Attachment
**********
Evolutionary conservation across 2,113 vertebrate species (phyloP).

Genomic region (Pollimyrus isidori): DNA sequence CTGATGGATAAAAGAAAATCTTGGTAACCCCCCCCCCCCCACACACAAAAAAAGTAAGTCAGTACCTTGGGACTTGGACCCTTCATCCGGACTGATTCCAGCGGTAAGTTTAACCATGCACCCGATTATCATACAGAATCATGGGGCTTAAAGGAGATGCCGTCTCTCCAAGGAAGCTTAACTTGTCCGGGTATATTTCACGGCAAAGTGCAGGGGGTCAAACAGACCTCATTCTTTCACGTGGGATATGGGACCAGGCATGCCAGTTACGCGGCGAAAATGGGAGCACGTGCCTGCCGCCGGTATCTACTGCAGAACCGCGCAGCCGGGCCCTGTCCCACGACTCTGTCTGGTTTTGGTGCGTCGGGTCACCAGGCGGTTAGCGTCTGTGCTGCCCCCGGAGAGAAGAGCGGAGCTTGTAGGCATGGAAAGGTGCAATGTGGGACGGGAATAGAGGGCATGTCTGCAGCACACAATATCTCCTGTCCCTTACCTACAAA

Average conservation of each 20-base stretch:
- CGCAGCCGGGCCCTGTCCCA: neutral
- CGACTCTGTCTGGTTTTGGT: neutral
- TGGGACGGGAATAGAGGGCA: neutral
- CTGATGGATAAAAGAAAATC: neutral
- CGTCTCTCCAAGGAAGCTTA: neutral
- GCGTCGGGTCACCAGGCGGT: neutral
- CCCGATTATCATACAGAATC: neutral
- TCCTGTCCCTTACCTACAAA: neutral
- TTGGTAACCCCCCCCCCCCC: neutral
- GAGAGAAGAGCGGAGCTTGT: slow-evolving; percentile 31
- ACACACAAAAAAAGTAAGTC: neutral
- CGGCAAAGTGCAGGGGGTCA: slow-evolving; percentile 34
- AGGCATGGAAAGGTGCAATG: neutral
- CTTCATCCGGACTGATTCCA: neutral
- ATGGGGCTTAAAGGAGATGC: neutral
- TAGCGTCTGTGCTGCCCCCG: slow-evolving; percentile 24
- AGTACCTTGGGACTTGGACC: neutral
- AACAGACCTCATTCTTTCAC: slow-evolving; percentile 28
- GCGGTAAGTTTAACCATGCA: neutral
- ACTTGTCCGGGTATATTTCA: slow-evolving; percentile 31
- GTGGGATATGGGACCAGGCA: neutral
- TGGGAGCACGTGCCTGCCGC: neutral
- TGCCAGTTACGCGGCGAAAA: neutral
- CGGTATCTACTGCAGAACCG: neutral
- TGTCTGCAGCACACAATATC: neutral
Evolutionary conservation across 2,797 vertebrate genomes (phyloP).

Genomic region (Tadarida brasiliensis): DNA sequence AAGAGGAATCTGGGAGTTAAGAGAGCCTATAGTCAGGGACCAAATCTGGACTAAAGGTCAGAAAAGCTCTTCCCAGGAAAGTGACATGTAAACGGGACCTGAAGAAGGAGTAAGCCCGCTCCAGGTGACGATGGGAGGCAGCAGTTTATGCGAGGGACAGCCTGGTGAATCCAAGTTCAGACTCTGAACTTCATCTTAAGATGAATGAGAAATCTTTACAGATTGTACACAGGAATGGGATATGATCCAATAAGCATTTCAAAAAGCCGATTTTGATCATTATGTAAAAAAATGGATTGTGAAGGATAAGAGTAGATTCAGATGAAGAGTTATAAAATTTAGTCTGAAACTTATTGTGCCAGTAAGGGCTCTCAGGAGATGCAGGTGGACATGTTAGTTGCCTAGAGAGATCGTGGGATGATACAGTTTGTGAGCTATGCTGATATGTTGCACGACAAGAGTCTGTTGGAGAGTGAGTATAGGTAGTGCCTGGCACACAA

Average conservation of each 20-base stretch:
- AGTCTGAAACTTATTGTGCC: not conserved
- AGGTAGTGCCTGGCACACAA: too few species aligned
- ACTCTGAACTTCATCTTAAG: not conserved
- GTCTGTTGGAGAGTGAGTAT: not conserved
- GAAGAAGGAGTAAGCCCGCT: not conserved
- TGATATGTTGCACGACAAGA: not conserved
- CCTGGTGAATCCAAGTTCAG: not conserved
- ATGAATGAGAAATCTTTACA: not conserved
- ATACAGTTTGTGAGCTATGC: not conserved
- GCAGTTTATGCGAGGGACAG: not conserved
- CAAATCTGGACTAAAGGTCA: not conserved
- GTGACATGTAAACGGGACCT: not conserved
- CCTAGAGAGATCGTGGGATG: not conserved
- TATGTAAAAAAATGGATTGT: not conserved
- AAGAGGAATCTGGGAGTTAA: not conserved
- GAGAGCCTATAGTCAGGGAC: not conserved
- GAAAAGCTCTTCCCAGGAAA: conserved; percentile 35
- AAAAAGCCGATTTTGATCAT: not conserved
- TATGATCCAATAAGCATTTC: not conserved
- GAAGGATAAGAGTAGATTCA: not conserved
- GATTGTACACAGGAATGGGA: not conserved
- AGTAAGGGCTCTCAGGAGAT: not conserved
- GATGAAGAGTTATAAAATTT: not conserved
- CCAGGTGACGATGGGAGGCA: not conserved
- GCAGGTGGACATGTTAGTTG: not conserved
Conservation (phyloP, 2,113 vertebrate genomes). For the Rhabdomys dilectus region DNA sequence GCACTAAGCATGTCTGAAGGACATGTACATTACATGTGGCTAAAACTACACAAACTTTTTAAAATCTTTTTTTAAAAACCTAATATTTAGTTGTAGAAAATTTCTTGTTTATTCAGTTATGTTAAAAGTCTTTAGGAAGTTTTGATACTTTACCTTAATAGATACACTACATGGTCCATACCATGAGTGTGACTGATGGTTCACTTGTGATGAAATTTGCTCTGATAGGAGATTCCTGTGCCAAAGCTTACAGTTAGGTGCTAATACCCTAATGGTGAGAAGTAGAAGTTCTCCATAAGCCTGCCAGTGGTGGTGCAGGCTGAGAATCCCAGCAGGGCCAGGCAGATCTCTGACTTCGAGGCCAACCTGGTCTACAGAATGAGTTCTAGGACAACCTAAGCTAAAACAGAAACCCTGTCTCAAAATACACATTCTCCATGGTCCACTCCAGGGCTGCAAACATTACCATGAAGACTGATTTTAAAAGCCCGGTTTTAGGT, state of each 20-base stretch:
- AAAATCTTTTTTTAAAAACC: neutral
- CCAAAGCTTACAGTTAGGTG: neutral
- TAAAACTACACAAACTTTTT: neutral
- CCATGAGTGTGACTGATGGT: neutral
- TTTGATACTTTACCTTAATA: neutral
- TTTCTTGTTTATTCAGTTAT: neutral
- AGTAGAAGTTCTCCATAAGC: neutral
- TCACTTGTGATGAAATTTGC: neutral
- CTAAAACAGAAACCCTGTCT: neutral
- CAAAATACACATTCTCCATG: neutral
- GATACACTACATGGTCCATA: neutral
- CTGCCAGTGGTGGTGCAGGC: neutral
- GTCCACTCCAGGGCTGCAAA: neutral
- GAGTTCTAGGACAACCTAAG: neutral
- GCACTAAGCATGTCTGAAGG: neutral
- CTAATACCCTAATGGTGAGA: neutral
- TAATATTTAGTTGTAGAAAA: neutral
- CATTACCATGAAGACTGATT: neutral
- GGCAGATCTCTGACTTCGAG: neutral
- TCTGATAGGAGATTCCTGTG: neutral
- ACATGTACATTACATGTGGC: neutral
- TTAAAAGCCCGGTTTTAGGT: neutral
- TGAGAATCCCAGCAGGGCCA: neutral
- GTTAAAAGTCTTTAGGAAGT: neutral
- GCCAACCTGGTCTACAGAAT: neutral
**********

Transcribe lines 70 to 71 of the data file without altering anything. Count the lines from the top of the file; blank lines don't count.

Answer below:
- GTCCACTCCAGGGCTGCAAA: neutral
- GAGTTCTAGGACAACCTAAG: neutral